Dr Andrea Baronchelli, of City, University of London’s Department of Mathematics, is a member of the IRIS academic research group – named after a Greek goddess (“Iris”) of communications and messages – dedicated to understanding infodemics and promoting healthy information ecosystems.
IRIS is a collaborative project comprising the Vaccine Confidence Project (London School of Hygiene Tropical Medicine), University of Cambridge, Sapienza University of Rome, Ca’ Foscari University of Venice, City and the Alan Turing Institute, and the Harvard T.H. Chan School of Public Health.
IRIS received a soft launch during the recent Global Vaccine Confidence Summit G7 Summit on June 2nd.
With the increasing reliance of the public on digital/social media for news, the pandemic has fuelled an infodemic on an unprecedented scale.
Since the beginning of the outbreak, the digital media ecosystem has been flooded with “alternative explanations” and conspiracy theories surrounding the Covid-19 virus, the national and global response, and treatments and vaccines, among others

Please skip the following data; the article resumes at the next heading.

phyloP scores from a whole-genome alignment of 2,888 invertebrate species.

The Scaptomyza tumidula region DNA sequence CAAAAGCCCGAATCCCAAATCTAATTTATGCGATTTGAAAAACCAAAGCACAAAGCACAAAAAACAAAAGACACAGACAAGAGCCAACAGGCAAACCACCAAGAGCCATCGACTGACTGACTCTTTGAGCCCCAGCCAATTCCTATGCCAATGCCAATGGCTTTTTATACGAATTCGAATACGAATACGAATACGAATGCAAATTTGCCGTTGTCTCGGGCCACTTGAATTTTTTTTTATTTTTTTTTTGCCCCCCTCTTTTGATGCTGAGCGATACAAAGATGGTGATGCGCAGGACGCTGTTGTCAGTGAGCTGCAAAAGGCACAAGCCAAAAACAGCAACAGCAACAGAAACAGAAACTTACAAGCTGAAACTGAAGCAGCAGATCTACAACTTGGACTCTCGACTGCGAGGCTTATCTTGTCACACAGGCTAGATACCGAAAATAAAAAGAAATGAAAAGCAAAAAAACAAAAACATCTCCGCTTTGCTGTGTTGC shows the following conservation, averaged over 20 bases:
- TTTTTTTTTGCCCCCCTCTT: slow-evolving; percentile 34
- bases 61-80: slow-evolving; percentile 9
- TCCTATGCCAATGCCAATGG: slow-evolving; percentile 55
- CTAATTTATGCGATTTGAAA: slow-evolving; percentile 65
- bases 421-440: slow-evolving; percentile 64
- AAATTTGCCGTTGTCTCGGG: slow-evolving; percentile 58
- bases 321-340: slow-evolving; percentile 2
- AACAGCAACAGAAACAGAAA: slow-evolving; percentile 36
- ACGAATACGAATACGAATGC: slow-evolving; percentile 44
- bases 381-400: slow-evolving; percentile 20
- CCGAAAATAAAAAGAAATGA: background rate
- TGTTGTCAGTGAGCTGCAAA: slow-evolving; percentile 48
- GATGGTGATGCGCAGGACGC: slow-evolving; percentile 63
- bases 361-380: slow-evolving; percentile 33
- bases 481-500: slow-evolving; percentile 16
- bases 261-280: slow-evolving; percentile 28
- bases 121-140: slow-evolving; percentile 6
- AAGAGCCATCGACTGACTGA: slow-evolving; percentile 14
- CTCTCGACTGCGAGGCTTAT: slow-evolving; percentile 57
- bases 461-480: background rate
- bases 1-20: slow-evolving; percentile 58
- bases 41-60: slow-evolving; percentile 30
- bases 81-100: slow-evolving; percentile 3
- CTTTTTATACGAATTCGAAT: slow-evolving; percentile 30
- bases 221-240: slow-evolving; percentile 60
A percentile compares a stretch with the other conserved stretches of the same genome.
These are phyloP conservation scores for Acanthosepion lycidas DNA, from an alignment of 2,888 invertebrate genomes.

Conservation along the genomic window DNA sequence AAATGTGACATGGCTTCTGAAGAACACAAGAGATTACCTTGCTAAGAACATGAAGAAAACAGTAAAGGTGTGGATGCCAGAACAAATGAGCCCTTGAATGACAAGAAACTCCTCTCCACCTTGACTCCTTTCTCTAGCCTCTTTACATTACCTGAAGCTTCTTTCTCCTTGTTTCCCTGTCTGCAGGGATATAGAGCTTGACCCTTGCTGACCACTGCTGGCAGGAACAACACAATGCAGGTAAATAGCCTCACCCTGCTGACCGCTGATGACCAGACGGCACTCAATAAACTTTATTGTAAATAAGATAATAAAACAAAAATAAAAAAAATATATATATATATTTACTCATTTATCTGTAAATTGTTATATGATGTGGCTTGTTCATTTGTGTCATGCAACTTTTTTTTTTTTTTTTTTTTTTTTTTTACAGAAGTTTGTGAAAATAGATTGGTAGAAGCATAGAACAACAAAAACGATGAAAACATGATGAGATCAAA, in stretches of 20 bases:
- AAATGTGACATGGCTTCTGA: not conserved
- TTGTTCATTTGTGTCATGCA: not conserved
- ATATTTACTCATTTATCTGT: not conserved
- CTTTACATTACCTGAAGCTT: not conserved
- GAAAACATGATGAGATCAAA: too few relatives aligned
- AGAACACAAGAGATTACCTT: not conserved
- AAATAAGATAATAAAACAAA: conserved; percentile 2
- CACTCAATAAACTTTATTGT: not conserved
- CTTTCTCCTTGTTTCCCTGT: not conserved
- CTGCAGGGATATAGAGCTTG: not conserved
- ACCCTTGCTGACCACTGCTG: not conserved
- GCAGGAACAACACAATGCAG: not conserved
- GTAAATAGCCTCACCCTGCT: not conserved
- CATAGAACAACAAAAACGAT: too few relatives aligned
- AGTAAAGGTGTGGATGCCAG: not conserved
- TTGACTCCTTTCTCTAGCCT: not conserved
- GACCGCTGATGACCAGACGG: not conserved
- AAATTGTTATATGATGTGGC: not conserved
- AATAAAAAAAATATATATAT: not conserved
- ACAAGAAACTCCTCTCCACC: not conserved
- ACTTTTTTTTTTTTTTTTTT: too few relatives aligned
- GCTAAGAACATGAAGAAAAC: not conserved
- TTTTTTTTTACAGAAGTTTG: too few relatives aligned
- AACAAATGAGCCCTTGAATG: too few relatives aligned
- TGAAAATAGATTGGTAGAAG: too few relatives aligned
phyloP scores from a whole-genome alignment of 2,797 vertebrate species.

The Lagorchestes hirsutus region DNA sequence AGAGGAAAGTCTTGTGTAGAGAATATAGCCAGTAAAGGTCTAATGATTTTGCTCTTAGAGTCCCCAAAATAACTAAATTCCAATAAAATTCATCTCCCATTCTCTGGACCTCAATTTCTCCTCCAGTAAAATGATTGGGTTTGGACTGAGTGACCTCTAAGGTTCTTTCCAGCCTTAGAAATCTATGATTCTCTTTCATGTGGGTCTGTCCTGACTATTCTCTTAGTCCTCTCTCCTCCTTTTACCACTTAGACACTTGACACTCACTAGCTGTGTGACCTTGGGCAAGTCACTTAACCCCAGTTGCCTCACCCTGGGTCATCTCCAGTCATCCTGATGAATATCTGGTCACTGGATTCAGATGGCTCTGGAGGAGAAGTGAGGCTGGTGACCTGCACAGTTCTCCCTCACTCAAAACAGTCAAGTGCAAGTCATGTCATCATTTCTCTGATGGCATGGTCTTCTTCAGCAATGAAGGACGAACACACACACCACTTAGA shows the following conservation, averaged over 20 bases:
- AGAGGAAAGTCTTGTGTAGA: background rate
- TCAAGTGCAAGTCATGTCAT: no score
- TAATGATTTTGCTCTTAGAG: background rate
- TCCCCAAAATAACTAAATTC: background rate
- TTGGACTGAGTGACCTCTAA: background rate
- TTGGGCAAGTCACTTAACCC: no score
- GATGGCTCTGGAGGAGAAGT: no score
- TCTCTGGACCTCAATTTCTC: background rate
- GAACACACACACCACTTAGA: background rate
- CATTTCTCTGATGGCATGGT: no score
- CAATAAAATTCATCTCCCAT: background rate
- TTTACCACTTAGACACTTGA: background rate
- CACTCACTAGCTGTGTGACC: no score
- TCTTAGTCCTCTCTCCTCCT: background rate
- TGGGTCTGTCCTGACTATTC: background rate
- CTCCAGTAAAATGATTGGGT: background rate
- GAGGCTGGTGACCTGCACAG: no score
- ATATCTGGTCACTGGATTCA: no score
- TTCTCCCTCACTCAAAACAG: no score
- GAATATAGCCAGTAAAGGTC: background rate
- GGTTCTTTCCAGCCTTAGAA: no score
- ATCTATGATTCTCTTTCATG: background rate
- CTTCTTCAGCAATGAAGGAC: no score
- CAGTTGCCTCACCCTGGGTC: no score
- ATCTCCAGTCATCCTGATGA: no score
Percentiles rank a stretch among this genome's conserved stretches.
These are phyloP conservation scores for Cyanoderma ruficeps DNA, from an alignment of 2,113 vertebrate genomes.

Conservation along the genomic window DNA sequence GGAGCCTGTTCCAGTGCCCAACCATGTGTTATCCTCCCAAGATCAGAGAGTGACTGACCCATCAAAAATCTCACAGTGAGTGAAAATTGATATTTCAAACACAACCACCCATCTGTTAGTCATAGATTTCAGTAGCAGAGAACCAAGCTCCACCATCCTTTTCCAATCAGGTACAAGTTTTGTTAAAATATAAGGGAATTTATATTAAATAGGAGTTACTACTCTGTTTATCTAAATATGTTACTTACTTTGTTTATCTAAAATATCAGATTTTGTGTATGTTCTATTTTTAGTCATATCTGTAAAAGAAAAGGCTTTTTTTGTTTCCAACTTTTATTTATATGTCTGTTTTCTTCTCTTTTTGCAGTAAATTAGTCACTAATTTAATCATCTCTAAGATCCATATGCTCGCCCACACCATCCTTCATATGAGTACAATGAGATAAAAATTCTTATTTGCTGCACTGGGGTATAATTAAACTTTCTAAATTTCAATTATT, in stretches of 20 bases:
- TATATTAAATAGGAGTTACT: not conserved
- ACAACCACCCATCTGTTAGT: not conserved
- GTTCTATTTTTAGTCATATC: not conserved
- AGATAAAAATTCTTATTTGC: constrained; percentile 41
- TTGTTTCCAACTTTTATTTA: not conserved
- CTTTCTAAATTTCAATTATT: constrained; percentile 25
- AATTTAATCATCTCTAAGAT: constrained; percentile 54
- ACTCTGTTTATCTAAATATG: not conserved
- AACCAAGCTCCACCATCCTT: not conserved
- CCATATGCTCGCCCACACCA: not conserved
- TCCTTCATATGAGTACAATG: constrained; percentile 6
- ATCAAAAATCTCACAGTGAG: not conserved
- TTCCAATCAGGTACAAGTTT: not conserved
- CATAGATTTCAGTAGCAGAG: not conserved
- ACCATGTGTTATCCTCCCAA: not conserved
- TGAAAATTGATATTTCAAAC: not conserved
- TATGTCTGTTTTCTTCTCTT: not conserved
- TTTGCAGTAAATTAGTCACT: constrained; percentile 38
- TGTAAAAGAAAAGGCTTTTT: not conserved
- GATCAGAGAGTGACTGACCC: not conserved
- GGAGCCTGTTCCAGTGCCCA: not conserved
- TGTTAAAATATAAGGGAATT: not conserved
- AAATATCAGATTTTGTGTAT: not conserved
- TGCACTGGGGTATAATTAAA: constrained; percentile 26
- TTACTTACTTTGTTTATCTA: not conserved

The founding members have joined forces to leverage their respective areas of expertise, investments, and partners to jointly develop a set of solutions, insights, best-practice and international standards, models and training to build vaccine confidence and address misinformation.
Dr Andrea Baronchelli is an associate professor at City University of London and Erisingconomic Data Science theme lead at The Alan Turing Institute. His research interests include the analysis and modelling of socio-technical systems, social norms and behaviour change. His recent research is focused on the effects of the pandemic on illicit online trade and revealed how vaccines and other COVID-19-related goods are traded on the dark web. Andrea’s work was published in journals including Science, PNAS and Nature Human Behaviour. He was recognized by the 2019 “Young Scientist Award for Socio and Econophysics” of the German Physical S The Covid-19 pandemic is a global crisis that is having far wider repercussions than health.